Sunday, March 24, 2019

It's Still Winter Here

Admittedly, there are signs of spring, and I am definitely encouraged by this, but one look around my yard today will show you that winter is still here in my part of the world.  I took a short walk this afternoon, although it's difficult here because there are no sidewalks and the snow and ice on the sides of the roads mean that the roads are narrower, so one must be mindful of safety when out walking.  I actually saw my first robin of 2019, so that's a good sign!

Here's a tour around the yard where you will see mostly winter, and a bit of spring. We have actually had a reasonably good March - it's further along in terms of melting than I'd expected it to be at this point.  Loads better than last year!  Here's the back deck, where you can actually see some of the wood steps.  These have only been uncovered in the past week - before that it was just a big heap of snow.  But, there's a lot of snow yet to go!

The path through the yard to the chicken coop is still completely snow and ice, especially underfoot where it has been compacted over the winter.  This snow is at least 2 feet deep still in some places.

The side yard where the spring bulbs live is still under deep snow.  We have a lot of shade from the woods so that does slow the melting process.

There has been a good amount of melting on the driveway, so you can actually see some pavement and gravel now, but as you can see, there is a great deal of snow on the flower bed in front of the workshop.  That flower bed is the one that receives the most sun, so it is the furthest along in terms of melting.

Look!  Bare driveway!! 

The snow piles left on the edge of the driveway in front of the house are also considerable.

The huge hat of snow that was on top of the arbour has mostly melted, but there is much yet to go underneath.

Here are the mounds of the raised beds, still enclosed in their snowy blankets.

The bird feeders were, at one point, covered up over the bottoms of the raccoon baffles, but now there is a lot of space under the baffles.  You can see that the sunflower shells, with their dark colour, have absorbed extra sunlight and caused additional melting in that spot.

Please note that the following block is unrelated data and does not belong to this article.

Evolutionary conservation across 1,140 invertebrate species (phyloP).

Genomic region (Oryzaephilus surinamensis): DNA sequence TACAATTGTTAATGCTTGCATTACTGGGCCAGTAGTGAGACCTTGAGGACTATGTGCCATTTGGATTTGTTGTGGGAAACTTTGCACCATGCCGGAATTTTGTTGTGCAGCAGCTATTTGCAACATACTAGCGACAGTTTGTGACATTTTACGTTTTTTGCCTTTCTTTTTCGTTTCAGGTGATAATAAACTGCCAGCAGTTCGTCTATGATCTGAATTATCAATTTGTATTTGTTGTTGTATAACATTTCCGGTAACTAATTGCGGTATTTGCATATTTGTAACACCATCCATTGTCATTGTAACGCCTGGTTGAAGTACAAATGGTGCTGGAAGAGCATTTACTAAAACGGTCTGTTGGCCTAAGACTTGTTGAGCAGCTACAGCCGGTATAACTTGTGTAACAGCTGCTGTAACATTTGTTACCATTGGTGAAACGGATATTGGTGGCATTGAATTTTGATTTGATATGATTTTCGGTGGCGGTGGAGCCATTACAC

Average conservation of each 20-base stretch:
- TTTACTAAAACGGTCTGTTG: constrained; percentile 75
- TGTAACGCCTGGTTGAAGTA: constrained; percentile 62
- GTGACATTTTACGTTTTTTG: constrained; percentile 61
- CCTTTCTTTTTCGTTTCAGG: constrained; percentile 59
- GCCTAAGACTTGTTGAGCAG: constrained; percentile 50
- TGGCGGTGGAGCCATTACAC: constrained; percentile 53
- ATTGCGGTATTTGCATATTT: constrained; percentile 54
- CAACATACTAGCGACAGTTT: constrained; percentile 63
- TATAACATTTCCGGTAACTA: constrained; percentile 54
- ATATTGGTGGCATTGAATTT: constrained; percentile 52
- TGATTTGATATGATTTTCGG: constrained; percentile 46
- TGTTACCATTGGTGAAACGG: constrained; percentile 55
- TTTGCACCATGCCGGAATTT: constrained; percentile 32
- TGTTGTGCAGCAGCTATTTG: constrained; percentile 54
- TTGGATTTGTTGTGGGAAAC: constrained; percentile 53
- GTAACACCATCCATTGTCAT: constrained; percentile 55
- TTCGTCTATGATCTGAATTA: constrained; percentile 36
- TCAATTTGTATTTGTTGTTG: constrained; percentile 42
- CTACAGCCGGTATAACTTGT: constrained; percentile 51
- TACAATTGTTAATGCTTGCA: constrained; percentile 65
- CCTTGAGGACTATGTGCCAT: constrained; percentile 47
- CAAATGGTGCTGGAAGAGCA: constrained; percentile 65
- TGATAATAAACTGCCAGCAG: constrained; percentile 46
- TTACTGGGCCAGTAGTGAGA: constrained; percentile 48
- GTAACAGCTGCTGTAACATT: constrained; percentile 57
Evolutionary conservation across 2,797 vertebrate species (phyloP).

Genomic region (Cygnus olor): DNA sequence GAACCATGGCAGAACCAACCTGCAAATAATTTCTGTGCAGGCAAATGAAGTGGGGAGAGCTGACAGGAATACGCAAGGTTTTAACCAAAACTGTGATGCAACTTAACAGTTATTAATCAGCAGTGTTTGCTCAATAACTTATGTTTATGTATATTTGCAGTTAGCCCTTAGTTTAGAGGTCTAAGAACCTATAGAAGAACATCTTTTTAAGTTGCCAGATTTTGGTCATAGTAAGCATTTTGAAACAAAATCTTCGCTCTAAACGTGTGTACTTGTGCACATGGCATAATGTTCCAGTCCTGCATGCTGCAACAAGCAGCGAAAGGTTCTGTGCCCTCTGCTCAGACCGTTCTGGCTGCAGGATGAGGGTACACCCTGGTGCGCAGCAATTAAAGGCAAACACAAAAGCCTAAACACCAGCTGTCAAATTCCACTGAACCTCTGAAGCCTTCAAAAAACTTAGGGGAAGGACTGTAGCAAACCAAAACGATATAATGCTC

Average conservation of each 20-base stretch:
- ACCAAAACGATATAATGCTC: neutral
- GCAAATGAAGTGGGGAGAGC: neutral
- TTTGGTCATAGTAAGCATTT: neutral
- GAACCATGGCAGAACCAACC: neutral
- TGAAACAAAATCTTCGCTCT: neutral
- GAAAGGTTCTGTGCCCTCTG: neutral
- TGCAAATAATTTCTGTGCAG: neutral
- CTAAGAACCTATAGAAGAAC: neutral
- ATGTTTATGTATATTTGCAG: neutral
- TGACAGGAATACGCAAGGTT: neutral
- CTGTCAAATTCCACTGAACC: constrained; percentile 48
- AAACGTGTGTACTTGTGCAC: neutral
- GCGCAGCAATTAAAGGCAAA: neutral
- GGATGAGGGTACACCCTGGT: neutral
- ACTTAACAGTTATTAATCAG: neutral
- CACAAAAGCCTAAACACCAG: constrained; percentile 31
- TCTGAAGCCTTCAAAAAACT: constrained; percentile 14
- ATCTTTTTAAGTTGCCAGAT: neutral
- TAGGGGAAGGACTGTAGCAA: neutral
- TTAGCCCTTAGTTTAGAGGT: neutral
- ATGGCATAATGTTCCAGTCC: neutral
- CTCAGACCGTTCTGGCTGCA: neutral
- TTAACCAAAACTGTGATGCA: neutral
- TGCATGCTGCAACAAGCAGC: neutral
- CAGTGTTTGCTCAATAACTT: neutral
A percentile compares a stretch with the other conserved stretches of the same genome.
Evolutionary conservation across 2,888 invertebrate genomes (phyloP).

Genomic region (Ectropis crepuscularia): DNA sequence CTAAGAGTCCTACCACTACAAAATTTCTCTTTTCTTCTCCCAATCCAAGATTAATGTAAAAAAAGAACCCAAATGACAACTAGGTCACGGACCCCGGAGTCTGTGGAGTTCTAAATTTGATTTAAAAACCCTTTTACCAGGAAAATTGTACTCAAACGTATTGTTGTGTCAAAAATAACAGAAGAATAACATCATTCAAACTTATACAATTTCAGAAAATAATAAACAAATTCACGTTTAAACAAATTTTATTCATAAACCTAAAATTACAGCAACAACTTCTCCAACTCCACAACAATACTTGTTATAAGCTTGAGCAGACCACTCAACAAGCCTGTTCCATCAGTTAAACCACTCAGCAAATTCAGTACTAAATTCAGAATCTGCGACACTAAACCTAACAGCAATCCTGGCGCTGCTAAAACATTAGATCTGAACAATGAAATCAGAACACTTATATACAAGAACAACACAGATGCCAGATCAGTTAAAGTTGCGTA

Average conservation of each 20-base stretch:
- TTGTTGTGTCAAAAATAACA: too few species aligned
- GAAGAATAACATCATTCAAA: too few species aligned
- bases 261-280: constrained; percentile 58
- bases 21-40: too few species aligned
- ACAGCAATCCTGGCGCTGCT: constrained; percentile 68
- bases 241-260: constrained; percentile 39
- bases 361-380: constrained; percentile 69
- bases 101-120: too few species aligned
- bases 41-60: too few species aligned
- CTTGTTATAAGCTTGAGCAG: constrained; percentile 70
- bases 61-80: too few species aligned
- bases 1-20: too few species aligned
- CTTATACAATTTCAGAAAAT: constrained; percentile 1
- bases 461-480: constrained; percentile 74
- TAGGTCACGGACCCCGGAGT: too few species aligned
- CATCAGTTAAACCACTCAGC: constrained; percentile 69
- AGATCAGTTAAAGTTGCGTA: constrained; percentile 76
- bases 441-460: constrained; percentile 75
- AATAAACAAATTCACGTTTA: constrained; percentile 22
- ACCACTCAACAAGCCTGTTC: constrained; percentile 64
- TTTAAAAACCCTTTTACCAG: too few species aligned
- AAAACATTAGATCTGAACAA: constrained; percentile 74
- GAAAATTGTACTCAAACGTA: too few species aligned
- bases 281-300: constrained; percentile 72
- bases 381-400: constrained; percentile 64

Along the back of the house, there is a lot of snow but you can see where the drips from the melting on the roof have created a long groove.  

I've had a very difficult time with the chicken coop gate door this winter.  We had a lot of snow, so I kept digging out in front of the door so that I could continue to open it.  Over time, this led to a sort of deep "valley" right in front of the gate.  Now that we have some melting, it pools exactly in that spot, and there's no access to the ground yet.  As a result, I keep ending up with puddles that freeze overnight and it takes me a good 30 minutes sometimes to get the door free so I can access the birds.  I'm going to have it modified this summer so that next winter, it won't be an issue.  You can also see, in the picture below, that finally my feed bins are visible again.  The shorter one on the right had to be dug out a few times because I couldn't even see the top of it.  

The birds are all well though, and I only lost 1 chicken this winter, which is really quite good.  Here are Shadow the Icelandic cross hen, and Fancy Pants the Icelandic cross rooster, enjoying a bit of sunshine.  I love Shadow's grey feathering.

I might even call them lovebirds!  They do spend a lot of time together.

Inside the coop, here's a shot of Onyx--one of my biggest hens--and Sienna, a bantam hen. 

 One other sign of spring - egg production is in full swing!  Hooray!